The Marquis de Sade and Me

It isn’t even eight a.m. when I climb the rundown second floor landing and knock on the Marquis de Sade’s door but the Texas sun is already scalding.  My tee shirt clings in drenched perspiration and the elastic of my track pants cuts into the flesh of my large, soft stomach.  My glasses fog up.

I wanted to sleep in.  Saturday is the only day I can do that since my IT job at TexSource Rebar and Plastic means twelve-hour days and I have to drive three hours north to Dallas every Sunday to see my parents.  You can say I should’ve hung up the phone.  But you don’t know the Marquis de Sade.  If I didn’t agree to come over, he’d have been banging on my window within ten minutes.

Nobody answers at first, so I knock louder on the torn screen door, which teeters by a single hinge.  A woman inside squeals.  The Marquis de Sade shouts he’s in the bedroom.

The cramped kitchen smells really bad, like dirty wet sponge and used kitty litter, even though there’s no cat.  Empty bottles overflow from the trash and dishes are piled in the sink where slow flying flies hover.  It’s even hotter inside.  The Marquis de Sade hasn’t replaced the air conditioner he tried dropping out the window on his last ex-girlfriend.

A chunky blonde lies on the bed, very young and very naked.  She’s on her stomach, rump in the air, legs parted without shame.  Rivulets of fluids roll down the backs of stout thighs.

The blonde turns over her shoulder and a heavy breast flops, like a half-filled water balloon, areola big as a dinner plate.

The Marquis de Sade struts out of the bathroom.  He’s naked, too, furiously scrubbing the tangle of black hair around his privates, kicking out each thin leg in some sort of chicken dance.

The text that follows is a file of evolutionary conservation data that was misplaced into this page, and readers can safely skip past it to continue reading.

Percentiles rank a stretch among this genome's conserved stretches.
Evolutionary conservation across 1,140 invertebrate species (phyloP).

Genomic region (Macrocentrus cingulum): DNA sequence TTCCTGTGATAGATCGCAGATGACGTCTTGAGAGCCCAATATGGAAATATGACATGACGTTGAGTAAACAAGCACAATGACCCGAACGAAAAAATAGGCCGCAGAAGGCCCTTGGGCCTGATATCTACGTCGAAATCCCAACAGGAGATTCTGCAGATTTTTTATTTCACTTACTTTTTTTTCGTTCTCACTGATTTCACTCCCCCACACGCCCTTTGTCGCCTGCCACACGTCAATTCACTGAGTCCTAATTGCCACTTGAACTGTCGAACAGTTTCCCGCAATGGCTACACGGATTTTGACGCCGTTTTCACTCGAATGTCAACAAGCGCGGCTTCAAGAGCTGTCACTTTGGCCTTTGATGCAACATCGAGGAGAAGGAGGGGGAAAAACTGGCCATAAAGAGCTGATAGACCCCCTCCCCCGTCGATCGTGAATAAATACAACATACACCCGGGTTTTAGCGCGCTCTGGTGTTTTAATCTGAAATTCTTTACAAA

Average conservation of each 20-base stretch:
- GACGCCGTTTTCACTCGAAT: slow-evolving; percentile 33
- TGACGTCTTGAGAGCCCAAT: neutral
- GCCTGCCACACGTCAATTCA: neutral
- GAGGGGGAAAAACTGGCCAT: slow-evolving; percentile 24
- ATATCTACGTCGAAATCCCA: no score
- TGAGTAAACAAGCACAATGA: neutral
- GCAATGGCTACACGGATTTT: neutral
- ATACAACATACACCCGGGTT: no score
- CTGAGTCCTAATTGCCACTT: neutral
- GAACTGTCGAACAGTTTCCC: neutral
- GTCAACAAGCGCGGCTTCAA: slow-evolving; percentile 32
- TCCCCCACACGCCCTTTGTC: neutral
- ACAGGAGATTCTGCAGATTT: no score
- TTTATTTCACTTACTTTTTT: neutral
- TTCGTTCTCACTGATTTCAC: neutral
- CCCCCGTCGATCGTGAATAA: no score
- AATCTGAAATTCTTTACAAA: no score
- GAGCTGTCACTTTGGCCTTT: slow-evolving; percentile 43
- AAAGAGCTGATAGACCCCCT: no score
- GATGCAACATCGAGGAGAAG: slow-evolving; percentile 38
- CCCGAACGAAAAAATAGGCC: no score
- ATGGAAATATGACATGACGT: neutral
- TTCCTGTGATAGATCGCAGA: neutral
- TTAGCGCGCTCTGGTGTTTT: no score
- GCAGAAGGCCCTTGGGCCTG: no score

“Petey!” he says, even though he knows I hate it when he calls me “Petey.”

He drops his towel and his obscenely long dong swings back and forth like a tube sock packed with soft cheese.

The Marquis de Sade turns his attention to the blonde.  “Hey, sweetheart.”  He does not say this affectionately.

The blonde looks up dreamily.

He throws the towel at her.  “Now clean up and get the fuck out.”


We’re driving, the Marquis de Sade and me, in his beat-up, powder blue ’79 Ford pick-up, bouncing along the dusty streets of Tuscaloosa Flats on our way to breakfast.  I asked the Marquis de Sade what was so important I had to get out of bed at seven-thirty on a Saturday morning, but he said he couldn’t talk about it until he got some food in him.

He’s wearing his cowboy hat, which he says is his way of making fun of people who wear cowboy hats.  He fires up an American Spirit and takes a deep-throated drag.

“Why do you have to be like that?” I ask.

“Like what?”  He reaches over, pops the glove compartment, and brings back a fifth of Jim Beam, suckling off it like a baby on a teat.

“With the blonde back there.”

“What can I say?  I like ’em young?”  He smacks his lips.  “Like a paper cut with a wisp of cotton.”

“I mean, why do you have to degrade women like that?”

“That’s your problem, Petey.”

“I told you before, it’s Pete.  Or Peter.  And who says I have a problem?”

“I say you have a problem, Petey.  Girls don’t go for that tender, sensitive guy crap.”   The Marquis de Sade flicks his cigarette out the window.  An oily mirage of heat vapor rises from the scorched asphalt behind us.  “It’s probably why Beth left you.”